Practice doesn’t make perfect for kids

Study finds children’s IQ actually decreases when asked to repeat tasks and suggests that artistic creativity begins at age 12.

Date: 7 March 2014

Children’s mental ages decrease significantly when they are asked to repeat the same drawing task, a study has shown.

Research carried out by London Metropolitan University found that children who were asked to draw the same picture three times showed a shocking deterioration in ability, with some creating work associated with mental ages well below their actual age.

The findings raise questions about teaching approaches that place an emphasis on repetition leading to improvement, or ‘practice making perfect’.  


The study was conducted by psychologists in the Faculty of Life Sciences and Computing to investigate whether children’s mental age can be improved by practice. The researchers used the Naglieri ‘Draw-A-Person’ test, a well-known method of measuring children’s IQ.

A sample of 80 children between ages 6 and 12 were asked to complete two drawing tasks in one hour. Half the sample were asked to draw a man or woman three times, followed by drawing a policeman or policewoman three times. The other half were asked to draw the police officers first, then the man or woman.

The results shocked psychologists running the study.

“We were very surprised to see such a level of deterioration in IQ mental age,” said Dr Christiane Lange-Küttner, from London Metropolitan University. “It is commonly assumed, even by experts in the field, that practice helps improvement. Our findings show, however, that the opposite is the case.

“This regression in children has never been found before.”  

‘Regression’ of mental age

Over the course of the test, the children’s average IQ score peaked at 107 by the second drawing, before crashing to 96 by the final sketch, a difference of 11 IQ points. In some children, the decrease was even higher. A seven year old boy, for example, originally drew a detailed drawing of a man but had reverted to the ‘tadpole’ form (where legs are attached directly to the head) associated with the mental age of a 4-year-old by the end of the test.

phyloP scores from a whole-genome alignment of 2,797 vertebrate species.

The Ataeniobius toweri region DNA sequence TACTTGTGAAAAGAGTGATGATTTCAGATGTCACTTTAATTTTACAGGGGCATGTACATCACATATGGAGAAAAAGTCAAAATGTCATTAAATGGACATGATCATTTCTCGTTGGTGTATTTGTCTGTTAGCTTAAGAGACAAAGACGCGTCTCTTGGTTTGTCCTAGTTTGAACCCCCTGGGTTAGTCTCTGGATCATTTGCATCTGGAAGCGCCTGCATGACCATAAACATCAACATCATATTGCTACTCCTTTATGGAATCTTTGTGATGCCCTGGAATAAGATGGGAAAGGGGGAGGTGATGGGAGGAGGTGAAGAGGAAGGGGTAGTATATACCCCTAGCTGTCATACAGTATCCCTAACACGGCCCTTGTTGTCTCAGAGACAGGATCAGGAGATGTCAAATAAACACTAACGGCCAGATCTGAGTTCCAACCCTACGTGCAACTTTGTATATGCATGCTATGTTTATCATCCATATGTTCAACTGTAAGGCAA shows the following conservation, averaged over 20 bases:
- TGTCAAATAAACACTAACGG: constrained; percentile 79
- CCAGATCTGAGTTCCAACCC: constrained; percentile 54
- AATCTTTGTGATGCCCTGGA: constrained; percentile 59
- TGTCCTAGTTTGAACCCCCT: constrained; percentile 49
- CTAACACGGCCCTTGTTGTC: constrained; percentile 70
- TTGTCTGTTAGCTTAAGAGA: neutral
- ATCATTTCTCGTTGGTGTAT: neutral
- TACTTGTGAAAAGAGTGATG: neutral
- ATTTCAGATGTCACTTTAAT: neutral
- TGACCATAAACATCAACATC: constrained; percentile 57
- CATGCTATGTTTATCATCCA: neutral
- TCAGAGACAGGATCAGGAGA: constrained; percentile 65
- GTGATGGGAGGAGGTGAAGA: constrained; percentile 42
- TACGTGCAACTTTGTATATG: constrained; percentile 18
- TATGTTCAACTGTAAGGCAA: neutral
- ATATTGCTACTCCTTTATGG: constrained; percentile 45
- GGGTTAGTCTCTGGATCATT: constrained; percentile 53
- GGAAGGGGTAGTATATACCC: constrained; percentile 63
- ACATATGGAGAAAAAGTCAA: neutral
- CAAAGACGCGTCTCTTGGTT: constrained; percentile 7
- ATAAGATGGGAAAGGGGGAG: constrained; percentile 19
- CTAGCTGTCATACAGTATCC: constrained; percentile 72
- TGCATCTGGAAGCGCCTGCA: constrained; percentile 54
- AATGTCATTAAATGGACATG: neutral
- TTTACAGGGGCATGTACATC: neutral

The drawing IQ improved considerably when the children were asked to draw the new image of the police officers, but not enough to recover to the initial level.

“Regression of achievement level is a concept that has been used in psychology for decades, but could not be demonstrated in this area until now. Here we could witness it first hand for the first time,” Dr Lange-Küttner added.

Creativity begins at 12

The study also found strong evidence that children’s artistic creativity blossoms at age 12. Children in the study showed a different take on each drawing at this age, despite the teacher’s instructions remaining the same. They were drawing another person on each occasion, and hence did not lose out on details that were winning them IQ points.

“It is possible that they dared to rely on their own intentions rather than just listening to what the adult says,” Dr Lange-Küttner said. “They were forming different action plans for each of their creations rather than following a do-as-I-say approach.”

A novel approach?

The study could have implications for education as the findings suggest a rethink is required about how younger children are taught.

“For some areas, like improving memory, we know repetition works,” explained Dr Lange-Küttner. “But we have found no evidence that repetition helps performance in a task that requires a plan and executive skills. In fact it has a damaging effect.”

This study shows that different approaches are needed to encourage children’s initiative than perhaps previously thought.

Find out more about studying in the Faculty of Life Sciences and Computing at London Met